KUNDUZ -- The United Nations Children's Fund (UNICEF) is helping to provide 13,000 children in seven districts of Badakhshan province with access to pre-school education in classrooms.
The project, which began December 29, is being implemented by the Norwegian Afghanistan Committee with funding from UNICEF, according to Faqir Mohammad Qaderi, the head of the education programme.
"The programme provides nine-month education for 13,000 boys and girls who have not yet been enrolled in [elementary] schools in Jurm, Warduj, Darayim, Kohistan, Raghistan, Yawan and Yaftal-i-Payaan districts of Badakhshan," he said.
The programme enrolled students based on their distance to schools, covering each boy with 5km and each girl within 3km, according to Qaderi.
"Children under the age of seven have been enrolled under the programme, and 508 teachers, recruited by the Norwegian Afghanistan Committee, run these classes," he added.
"Teachers have undergone a 14-day training delivered by professional trainers in various areas such as methodology, students' motivation, preparation of a school curriculum, natural disaster preparedness and first aid," he said.
Such training programmes are extremely effective in overcoming the prevailing socio-economic challenges of the people of Badakhshan, difficult terrain, road closures and other issues, said Qaderi.
The Norwegian Afghanistan Committee last October also provided a two-month remedial course for 62,500 students from 125 local schools in Badakhshan's capital and several districts who had fallen behind because of recent political changes and the spread of the coronavirus in the country, according to Qaderi.
Both parents of students and teachers who were previously unpaid or laid off say they are excited for the programme.
"My daughter was very enthusiastic about going to school, and I have decided to enroll her ... Now that they are delivering a pre-school education to the children, I am so happy to see my daughter is one of them," said Moqtader Haqbeen, the father of six-year-old Sameera and a resident of Jurm district.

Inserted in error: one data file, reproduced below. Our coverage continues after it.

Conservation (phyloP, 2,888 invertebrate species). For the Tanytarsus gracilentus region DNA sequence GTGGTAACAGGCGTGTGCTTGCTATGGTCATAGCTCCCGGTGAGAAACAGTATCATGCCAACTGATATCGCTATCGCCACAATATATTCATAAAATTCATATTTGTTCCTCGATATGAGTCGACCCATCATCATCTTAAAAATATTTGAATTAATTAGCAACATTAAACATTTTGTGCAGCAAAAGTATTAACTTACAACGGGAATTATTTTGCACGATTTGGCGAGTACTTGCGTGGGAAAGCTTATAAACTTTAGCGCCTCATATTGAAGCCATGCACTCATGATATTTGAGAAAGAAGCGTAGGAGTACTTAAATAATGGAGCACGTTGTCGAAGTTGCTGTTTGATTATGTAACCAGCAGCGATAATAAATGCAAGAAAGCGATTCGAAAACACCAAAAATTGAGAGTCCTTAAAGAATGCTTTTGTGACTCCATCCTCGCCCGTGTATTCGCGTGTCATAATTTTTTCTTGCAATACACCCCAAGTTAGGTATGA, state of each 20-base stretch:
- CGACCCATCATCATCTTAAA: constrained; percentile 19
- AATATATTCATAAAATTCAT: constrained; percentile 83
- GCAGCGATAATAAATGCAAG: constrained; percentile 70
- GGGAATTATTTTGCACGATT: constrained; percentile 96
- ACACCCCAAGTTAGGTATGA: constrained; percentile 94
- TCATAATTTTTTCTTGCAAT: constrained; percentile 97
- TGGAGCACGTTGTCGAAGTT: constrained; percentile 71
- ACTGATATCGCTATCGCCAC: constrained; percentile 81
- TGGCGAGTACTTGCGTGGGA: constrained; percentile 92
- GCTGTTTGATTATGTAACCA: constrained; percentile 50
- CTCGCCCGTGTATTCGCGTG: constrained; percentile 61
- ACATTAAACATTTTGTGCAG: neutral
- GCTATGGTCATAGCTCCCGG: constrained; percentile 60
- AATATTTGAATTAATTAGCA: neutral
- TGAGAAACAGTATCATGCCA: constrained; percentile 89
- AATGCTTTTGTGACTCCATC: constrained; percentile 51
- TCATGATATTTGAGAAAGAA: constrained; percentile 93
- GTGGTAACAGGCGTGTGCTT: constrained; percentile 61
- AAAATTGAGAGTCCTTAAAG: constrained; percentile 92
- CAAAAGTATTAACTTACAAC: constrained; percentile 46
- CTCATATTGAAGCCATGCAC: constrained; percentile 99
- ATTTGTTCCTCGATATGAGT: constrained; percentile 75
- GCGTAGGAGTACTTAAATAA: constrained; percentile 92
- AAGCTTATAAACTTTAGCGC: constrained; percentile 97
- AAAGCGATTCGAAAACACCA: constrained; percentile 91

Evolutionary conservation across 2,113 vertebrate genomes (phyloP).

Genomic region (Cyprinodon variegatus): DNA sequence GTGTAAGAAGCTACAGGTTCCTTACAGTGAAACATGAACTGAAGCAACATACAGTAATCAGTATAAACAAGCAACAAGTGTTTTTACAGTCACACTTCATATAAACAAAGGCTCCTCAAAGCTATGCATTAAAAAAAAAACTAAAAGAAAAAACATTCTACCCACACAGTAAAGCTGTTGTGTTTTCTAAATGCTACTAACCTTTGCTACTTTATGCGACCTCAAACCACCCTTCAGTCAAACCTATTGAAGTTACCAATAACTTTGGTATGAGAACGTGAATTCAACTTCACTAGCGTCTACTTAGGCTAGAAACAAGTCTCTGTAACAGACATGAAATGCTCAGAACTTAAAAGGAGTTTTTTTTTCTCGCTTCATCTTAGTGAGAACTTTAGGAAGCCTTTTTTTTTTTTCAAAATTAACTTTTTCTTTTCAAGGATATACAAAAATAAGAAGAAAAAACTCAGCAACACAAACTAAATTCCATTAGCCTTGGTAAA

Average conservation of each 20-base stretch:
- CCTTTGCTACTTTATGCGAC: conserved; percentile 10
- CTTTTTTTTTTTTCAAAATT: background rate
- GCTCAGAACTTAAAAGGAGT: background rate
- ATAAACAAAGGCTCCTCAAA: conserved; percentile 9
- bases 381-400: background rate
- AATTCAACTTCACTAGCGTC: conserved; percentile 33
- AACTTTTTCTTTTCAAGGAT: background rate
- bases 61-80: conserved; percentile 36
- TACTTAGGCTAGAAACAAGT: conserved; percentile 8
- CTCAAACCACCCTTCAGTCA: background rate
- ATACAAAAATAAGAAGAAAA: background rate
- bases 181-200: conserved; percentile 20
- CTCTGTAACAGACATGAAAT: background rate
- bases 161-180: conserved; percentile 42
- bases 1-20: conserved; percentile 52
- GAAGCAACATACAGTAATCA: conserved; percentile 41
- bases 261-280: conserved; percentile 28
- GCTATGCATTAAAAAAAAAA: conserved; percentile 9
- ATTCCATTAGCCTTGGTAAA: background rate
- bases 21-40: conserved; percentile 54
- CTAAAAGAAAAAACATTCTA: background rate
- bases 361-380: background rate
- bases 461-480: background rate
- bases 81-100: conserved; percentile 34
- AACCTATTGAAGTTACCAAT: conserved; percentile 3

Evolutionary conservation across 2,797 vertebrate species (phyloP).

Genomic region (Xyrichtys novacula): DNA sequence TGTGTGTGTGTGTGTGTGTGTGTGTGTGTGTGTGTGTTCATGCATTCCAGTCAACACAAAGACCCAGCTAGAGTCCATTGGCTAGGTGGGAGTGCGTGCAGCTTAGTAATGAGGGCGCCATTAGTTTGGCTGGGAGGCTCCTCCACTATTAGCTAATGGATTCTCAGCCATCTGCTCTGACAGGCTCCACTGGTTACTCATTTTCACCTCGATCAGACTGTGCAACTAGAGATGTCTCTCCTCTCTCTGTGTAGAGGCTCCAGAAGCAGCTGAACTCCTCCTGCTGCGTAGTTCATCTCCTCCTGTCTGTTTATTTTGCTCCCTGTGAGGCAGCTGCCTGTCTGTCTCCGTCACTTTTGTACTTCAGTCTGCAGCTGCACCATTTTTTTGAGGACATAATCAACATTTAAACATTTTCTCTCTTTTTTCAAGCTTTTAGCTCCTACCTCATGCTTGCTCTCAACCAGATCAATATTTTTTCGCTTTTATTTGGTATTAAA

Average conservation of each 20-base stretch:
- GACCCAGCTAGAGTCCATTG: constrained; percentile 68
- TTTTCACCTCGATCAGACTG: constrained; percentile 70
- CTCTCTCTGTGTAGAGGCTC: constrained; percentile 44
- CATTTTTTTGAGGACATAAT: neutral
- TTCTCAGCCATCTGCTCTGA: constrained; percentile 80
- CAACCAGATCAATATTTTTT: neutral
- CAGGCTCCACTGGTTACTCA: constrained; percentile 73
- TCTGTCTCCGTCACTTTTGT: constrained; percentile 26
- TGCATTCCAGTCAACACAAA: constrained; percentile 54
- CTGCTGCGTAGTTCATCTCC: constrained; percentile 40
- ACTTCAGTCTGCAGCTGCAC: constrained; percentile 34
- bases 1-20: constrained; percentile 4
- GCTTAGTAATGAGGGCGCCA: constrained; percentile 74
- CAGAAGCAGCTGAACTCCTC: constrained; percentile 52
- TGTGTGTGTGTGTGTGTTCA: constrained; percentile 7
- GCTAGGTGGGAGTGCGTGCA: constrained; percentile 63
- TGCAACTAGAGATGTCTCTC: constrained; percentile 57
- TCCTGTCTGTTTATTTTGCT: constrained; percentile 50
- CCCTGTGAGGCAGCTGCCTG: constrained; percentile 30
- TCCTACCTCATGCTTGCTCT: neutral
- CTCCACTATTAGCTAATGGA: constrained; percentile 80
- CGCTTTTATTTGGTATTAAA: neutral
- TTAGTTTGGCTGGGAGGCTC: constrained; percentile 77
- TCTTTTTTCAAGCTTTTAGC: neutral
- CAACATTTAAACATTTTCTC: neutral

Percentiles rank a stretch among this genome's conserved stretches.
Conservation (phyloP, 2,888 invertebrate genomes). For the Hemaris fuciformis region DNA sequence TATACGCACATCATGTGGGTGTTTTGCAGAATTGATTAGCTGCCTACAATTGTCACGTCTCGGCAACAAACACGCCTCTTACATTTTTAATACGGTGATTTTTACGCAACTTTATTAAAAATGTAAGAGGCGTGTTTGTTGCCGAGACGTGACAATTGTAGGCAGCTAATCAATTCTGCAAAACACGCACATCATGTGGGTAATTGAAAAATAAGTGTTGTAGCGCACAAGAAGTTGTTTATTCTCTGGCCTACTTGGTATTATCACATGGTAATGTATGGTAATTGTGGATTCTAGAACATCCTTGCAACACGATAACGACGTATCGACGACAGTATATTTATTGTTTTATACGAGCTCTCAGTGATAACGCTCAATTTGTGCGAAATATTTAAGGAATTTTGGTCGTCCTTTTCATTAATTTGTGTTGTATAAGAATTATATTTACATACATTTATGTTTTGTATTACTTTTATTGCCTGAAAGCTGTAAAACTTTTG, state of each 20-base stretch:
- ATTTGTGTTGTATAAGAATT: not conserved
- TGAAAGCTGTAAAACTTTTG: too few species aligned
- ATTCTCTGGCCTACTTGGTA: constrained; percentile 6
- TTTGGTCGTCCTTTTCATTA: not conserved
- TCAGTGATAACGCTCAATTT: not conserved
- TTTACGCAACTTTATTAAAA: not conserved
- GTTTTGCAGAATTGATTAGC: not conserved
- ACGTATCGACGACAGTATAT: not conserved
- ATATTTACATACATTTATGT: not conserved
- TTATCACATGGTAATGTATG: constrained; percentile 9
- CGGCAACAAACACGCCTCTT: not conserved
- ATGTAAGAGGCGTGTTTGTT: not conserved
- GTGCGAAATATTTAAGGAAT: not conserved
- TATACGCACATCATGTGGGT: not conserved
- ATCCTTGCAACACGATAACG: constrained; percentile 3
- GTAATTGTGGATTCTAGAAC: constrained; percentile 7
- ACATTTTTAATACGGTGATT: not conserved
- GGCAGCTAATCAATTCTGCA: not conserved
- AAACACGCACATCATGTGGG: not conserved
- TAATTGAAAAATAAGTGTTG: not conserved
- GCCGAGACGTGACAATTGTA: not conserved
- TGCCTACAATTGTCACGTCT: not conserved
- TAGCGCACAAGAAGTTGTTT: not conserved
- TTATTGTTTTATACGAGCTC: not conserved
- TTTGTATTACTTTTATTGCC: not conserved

The pre-school classes help children better prepare for the start of their primary education, he said.
"I have two other daughters, one in ninth and the other in the 11th grade, but unfortunately they have been deprived of continuing their education by the recent change in the government," Haqbeen added.
"The programme officially started on December 31, 2021, in the district, and I am expecting to receive a monthly salary of 6,000 AFN," Nazar Beg Begzad, a teacher in Darayim district, told Salaam Times.
"The programme helps teachers who have either lost their jobs or not received their salaries as a result of the recent political changes."
"Moreover, we are conducting pre-school for children who are preparing to be enrolled in schools," he added.
The education is free, and the children selected for the programme live near local schools, he said.
The programme comes as middle schools and high schools have been closed for girls following the fall of the previous government in August, leaving millions of young Afghans out of school.
"We will fight the darkness and the ignorance. Seeking education is our right," said Alia Siddiqi, a 10th grade student at the Al-Jehad girls' school in Faizabad, the capital of Badakhshan province.
"Our studies have been interrupted by the coronavirus pandemic over the past two years. Furthermore, with the recent change in the government, we are suffering deeply and unnecessarily falling behind in our education for another year," she added.
"Afghanistan needs educated youth. The current government must not hamper the education of the youth so that they can play an active role in the development, reconstruction and growth of the country," Siddiqi said.
Seeking education is an obligation for both men and women and there should not be any obstacles to or restrictions on obtaining it, said Mawlawi Sayed Afzal Aslami, a religious scholar in Faizabad.
"In Islam, reading and writing are obligatory for men and women. The more our children and youth are educated, the more prosperous and bright the future of our country," he added.
"We must have doctors, engineers, teachers, judges, prosecutors, etc. in our society. If our youth are deprived of pursuing their education, we can obviously expect no more than a bleak future," Aslami said.